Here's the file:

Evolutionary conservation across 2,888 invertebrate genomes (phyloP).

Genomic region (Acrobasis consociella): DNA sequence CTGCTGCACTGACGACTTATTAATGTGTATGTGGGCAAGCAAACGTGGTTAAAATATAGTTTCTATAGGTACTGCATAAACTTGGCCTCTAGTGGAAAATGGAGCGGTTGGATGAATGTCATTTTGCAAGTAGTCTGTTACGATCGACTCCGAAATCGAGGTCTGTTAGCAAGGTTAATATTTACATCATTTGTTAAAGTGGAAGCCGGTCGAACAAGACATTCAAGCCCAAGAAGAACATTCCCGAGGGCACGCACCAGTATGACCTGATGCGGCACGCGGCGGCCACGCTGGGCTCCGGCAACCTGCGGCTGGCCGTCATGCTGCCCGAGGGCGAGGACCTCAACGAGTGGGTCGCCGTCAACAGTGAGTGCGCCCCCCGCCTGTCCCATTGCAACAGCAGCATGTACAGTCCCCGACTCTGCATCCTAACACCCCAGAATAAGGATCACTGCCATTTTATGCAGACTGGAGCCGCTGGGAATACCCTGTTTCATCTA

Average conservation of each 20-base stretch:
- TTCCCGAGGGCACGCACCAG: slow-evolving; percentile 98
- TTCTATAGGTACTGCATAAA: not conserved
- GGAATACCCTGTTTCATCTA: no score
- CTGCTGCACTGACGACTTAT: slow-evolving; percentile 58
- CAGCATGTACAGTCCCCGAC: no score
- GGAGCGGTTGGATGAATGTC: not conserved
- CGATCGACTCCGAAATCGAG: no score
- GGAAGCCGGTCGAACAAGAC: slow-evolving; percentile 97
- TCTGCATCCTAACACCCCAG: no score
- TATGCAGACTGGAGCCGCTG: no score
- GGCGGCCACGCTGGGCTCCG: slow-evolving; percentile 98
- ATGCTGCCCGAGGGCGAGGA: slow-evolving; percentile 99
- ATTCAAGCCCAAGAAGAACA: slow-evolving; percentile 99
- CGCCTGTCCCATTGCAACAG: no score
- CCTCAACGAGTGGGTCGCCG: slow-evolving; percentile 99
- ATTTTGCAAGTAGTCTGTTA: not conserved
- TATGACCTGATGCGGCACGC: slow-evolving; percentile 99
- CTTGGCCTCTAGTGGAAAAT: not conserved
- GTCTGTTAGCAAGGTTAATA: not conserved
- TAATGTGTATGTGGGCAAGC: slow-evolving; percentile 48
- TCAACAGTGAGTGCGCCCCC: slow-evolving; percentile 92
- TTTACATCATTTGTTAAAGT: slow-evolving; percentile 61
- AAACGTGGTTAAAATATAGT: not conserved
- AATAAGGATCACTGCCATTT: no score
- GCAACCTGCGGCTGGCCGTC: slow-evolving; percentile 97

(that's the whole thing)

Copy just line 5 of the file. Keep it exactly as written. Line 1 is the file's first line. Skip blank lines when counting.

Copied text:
- TTCTATAGGTACTGCATAAA: not conserved